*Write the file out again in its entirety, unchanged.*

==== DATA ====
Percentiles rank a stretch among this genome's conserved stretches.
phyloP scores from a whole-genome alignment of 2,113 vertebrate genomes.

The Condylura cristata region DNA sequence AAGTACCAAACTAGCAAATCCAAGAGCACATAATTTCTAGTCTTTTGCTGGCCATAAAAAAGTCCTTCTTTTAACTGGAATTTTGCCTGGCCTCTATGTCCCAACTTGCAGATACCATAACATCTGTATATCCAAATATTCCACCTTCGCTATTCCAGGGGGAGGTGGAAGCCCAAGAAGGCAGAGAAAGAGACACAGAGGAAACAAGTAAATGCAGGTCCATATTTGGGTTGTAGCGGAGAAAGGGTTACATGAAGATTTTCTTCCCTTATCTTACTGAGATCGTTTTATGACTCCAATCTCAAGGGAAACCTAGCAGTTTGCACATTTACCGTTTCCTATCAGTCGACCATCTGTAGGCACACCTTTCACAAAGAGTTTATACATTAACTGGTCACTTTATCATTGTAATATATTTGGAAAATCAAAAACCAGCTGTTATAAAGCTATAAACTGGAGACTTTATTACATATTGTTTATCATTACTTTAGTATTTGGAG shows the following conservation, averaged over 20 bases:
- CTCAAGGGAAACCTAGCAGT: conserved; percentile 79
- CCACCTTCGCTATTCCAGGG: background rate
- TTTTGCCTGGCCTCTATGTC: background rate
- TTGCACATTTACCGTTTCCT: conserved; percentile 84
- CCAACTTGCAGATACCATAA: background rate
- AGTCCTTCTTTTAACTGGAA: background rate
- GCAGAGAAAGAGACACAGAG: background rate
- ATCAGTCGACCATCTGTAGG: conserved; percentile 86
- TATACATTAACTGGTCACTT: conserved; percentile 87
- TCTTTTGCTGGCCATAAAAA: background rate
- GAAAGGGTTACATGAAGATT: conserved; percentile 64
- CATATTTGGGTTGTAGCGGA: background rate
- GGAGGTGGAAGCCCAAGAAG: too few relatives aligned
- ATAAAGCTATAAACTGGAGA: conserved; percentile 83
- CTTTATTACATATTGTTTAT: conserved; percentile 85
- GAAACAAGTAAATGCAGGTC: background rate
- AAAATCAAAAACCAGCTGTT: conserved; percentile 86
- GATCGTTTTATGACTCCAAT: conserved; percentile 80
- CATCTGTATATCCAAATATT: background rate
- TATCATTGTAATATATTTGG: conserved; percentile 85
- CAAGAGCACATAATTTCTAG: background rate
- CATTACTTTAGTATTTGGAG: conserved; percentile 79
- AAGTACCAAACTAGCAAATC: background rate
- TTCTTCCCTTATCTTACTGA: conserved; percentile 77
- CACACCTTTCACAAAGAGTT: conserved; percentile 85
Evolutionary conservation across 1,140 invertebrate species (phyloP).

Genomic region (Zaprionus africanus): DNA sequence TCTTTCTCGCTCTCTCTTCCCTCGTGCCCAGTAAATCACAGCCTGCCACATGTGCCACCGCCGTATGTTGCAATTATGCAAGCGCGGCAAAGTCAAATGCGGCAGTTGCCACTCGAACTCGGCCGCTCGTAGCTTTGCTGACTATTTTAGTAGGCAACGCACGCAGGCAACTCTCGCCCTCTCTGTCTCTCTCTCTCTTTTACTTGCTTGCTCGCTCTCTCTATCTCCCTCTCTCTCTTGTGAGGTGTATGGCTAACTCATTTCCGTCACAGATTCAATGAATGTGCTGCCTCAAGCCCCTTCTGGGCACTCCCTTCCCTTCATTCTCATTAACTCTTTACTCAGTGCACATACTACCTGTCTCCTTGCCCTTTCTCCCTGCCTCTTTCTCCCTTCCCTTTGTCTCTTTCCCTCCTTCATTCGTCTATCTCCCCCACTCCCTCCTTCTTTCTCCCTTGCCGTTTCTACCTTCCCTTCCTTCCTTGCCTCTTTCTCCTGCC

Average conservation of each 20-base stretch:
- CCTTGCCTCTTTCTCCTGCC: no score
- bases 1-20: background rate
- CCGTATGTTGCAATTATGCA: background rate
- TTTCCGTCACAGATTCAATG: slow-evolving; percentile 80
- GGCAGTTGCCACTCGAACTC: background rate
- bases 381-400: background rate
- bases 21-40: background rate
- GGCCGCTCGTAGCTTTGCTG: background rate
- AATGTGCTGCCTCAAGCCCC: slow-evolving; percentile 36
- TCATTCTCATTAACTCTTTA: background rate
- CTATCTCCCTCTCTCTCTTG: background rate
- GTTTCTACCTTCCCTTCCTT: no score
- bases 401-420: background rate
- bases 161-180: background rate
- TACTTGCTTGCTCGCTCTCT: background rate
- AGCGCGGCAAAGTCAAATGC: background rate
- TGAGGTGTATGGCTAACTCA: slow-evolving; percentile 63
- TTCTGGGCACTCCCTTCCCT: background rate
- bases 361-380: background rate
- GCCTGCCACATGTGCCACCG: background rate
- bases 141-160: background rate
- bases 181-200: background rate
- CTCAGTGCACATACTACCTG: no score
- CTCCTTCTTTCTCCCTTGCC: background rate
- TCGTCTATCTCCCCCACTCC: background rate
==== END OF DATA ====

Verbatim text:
Percentiles rank a stretch among this genome's conserved stretches.
phyloP scores from a whole-genome alignment of 2,113 vertebrate genomes.

The Condylura cristata region DNA sequence AAGTACCAAACTAGCAAATCCAAGAGCACATAATTTCTAGTCTTTTGCTGGCCATAAAAAAGTCCTTCTTTTAACTGGAATTTTGCCTGGCCTCTATGTCCCAACTTGCAGATACCATAACATCTGTATATCCAAATATTCCACCTTCGCTATTCCAGGGGGAGGTGGAAGCCCAAGAAGGCAGAGAAAGAGACACAGAGGAAACAAGTAAATGCAGGTCCATATTTGGGTTGTAGCGGAGAAAGGGTTACATGAAGATTTTCTTCCCTTATCTTACTGAGATCGTTTTATGACTCCAATCTCAAGGGAAACCTAGCAGTTTGCACATTTACCGTTTCCTATCAGTCGACCATCTGTAGGCACACCTTTCACAAAGAGTTTATACATTAACTGGTCACTTTATCATTGTAATATATTTGGAAAATCAAAAACCAGCTGTTATAAAGCTATAAACTGGAGACTTTATTACATATTGTTTATCATTACTTTAGTATTTGGAG shows the following conservation, averaged over 20 bases:
- CTCAAGGGAAACCTAGCAGT: conserved; percentile 79
- CCACCTTCGCTATTCCAGGG: background rate
- TTTTGCCTGGCCTCTATGTC: background rate
- TTGCACATTTACCGTTTCCT: conserved; percentile 84
- CCAACTTGCAGATACCATAA: background rate
- AGTCCTTCTTTTAACTGGAA: background rate
- GCAGAGAAAGAGACACAGAG: background rate
- ATCAGTCGACCATCTGTAGG: conserved; percentile 86
- TATACATTAACTGGTCACTT: conserved; percentile 87
- TCTTTTGCTGGCCATAAAAA: background rate
- GAAAGGGTTACATGAAGATT: conserved; percentile 64
- CATATTTGGGTTGTAGCGGA: background rate
- GGAGGTGGAAGCCCAAGAAG: too few relatives aligned
- ATAAAGCTATAAACTGGAGA: conserved; percentile 83
- CTTTATTACATATTGTTTAT: conserved; percentile 85
- GAAACAAGTAAATGCAGGTC: background rate
- AAAATCAAAAACCAGCTGTT: conserved; percentile 86
- GATCGTTTTATGACTCCAAT: conserved; percentile 80
- CATCTGTATATCCAAATATT: background rate
- TATCATTGTAATATATTTGG: conserved; percentile 85
- CAAGAGCACATAATTTCTAG: background rate
- CATTACTTTAGTATTTGGAG: conserved; percentile 79
- AAGTACCAAACTAGCAAATC: background rate
- TTCTTCCCTTATCTTACTGA: conserved; percentile 77
- CACACCTTTCACAAAGAGTT: conserved; percentile 85
Evolutionary conservation across 1,140 invertebrate species (phyloP).

Genomic region (Zaprionus africanus): DNA sequence TCTTTCTCGCTCTCTCTTCCCTCGTGCCCAGTAAATCACAGCCTGCCACATGTGCCACCGCCGTATGTTGCAATTATGCAAGCGCGGCAAAGTCAAATGCGGCAGTTGCCACTCGAACTCGGCCGCTCGTAGCTTTGCTGACTATTTTAGTAGGCAACGCACGCAGGCAACTCTCGCCCTCTCTGTCTCTCTCTCTCTTTTACTTGCTTGCTCGCTCTCTCTATCTCCCTCTCTCTCTTGTGAGGTGTATGGCTAACTCATTTCCGTCACAGATTCAATGAATGTGCTGCCTCAAGCCCCTTCTGGGCACTCCCTTCCCTTCATTCTCATTAACTCTTTACTCAGTGCACATACTACCTGTCTCCTTGCCCTTTCTCCCTGCCTCTTTCTCCCTTCCCTTTGTCTCTTTCCCTCCTTCATTCGTCTATCTCCCCCACTCCCTCCTTCTTTCTCCCTTGCCGTTTCTACCTTCCCTTCCTTCCTTGCCTCTTTCTCCTGCC

Average conservation of each 20-base stretch:
- CCTTGCCTCTTTCTCCTGCC: no score
- bases 1-20: background rate
- CCGTATGTTGCAATTATGCA: background rate
- TTTCCGTCACAGATTCAATG: slow-evolving; percentile 80
- GGCAGTTGCCACTCGAACTC: background rate
- bases 381-400: background rate
- bases 21-40: background rate
- GGCCGCTCGTAGCTTTGCTG: background rate
- AATGTGCTGCCTCAAGCCCC: slow-evolving; percentile 36
- TCATTCTCATTAACTCTTTA: background rate
- CTATCTCCCTCTCTCTCTTG: background rate
- GTTTCTACCTTCCCTTCCTT: no score
- bases 401-420: background rate
- bases 161-180: background rate
- TACTTGCTTGCTCGCTCTCT: background rate
- AGCGCGGCAAAGTCAAATGC: background rate
- TGAGGTGTATGGCTAACTCA: slow-evolving; percentile 63
- TTCTGGGCACTCCCTTCCCT: background rate
- bases 361-380: background rate
- GCCTGCCACATGTGCCACCG: background rate
- bases 141-160: background rate
- bases 181-200: background rate
- CTCAGTGCACATACTACCTG: no score
- CTCCTTCTTTCTCCCTTGCC: background rate
- TCGTCTATCTCCCCCACTCC: background rate